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Prev Med. 2011 Oct;53(4-5):271-3. doi: 10.1016/j.ypmed.2011.06.020. Epub 2011 Aug 5.

Relationships between hours of sleep and health-risk behaviors in US adolescent students.

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National Center for Chronic Disease Prevention and Health Promotion, Centers for Disease Control and Prevention, Atlanta, GA 30341, USA.



To examine associations between insufficient sleep (<8h on average school nights) and health-risk behaviors.


2007 national Youth Risk Behavior Survey data of U.S. high school students (n=12,154) were analyzed. Associations were examined on weighted data using multivariate logistic regression.


Insufficient sleep on an average school night was reported by 68.9% of students. Insufficient sleep was associated with higher odds of current use of cigarettes (age-adjusted odds ratio [AOR], 1.67; 95% confidence interval [CI], 1.45-1.93), marijuana (AOR, 1.52; 95% CI, 1.31-1.76), and alcohol (AOR, 1.64; 95% CI, 1.46-1.84); current sexual activity (AOR, 1.41; 95% CI, 1.25-1.59); seriously considered attempting suicide (AOR, 1.86; 95% CI, 1.60-2.16); feeling sad or hopeless (AOR, 1.62; 95% CI, 1.43-1.84); physical fighting (AOR, 1.40; 95% CI, 1.24-1.60), not being physically active at least 60min ≥ 5days in the past 7days (AOR, 1.16; 95% CI, 1.04-1.29), using the computer ≥3h/day (AOR, 1.58; 95% CI, 1.38-1.80), and drinking soda/pop > 1time/day (AOR, 1.14; 95% CI, 1.03-1.28).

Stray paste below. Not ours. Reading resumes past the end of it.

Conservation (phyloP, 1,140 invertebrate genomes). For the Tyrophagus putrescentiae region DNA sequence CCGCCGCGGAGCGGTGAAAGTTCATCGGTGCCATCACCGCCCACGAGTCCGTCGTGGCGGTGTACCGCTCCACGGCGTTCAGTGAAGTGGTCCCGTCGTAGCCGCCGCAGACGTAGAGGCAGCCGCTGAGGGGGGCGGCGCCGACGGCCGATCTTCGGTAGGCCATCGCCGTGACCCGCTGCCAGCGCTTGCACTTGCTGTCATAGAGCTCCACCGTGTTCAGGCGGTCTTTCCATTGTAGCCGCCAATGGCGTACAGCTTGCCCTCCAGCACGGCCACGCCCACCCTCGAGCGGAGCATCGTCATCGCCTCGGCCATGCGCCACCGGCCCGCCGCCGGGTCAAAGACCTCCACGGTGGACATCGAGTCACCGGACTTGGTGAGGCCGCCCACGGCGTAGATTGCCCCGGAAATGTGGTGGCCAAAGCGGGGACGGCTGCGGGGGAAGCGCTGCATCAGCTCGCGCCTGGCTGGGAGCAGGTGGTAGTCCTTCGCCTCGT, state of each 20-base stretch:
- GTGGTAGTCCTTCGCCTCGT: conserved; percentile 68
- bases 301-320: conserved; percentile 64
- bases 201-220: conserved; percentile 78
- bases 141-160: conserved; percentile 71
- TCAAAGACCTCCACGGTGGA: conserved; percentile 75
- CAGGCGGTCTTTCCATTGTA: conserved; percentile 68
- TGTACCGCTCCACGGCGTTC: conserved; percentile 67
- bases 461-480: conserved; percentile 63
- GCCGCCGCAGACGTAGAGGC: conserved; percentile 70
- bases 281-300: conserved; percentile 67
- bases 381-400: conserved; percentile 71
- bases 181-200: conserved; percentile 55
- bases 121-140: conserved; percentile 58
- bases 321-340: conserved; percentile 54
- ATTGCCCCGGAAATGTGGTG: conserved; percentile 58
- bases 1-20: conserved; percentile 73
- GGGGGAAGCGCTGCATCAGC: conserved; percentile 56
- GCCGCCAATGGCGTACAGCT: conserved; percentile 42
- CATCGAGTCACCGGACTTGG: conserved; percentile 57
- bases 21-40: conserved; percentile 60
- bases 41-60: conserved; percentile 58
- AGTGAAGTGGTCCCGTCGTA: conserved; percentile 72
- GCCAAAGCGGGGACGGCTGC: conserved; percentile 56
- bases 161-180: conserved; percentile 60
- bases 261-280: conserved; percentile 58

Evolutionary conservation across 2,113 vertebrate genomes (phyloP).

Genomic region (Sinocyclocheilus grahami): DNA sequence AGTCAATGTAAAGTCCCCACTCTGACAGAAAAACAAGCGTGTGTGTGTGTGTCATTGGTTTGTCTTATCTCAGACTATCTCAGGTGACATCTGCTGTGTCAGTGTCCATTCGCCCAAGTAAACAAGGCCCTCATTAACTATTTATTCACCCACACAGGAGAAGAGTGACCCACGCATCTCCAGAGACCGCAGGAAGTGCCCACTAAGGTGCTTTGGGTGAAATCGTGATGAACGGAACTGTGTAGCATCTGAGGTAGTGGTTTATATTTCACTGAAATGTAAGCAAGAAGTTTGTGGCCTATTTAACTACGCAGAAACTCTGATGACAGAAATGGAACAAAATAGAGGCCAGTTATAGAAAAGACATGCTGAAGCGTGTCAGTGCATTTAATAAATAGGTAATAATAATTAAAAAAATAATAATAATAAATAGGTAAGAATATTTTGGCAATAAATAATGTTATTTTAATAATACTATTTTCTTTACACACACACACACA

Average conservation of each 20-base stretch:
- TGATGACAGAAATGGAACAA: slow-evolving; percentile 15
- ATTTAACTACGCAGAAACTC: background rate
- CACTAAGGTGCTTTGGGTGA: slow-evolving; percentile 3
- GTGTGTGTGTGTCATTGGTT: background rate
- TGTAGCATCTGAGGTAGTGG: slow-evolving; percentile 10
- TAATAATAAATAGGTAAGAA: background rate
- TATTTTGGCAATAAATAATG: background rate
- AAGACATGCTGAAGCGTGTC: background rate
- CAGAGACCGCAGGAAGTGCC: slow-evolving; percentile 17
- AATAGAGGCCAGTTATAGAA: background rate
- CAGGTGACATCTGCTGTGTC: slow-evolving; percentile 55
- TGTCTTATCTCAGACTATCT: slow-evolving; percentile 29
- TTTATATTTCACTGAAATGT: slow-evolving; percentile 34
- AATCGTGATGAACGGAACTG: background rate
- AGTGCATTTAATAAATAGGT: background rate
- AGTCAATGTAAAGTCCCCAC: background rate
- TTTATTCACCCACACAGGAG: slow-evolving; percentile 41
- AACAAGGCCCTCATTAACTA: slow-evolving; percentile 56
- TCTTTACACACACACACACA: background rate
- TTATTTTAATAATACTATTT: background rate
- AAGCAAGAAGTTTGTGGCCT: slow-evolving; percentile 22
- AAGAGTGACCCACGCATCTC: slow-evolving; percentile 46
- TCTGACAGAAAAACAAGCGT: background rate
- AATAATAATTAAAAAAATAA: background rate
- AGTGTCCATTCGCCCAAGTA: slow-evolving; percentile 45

Two-thirds of adolescent students reported insufficient sleep, which was associated with many health-risk behaviors. Greater awareness of the impact of sleep insufficiency is vital.

[Indexed for MEDLINE]

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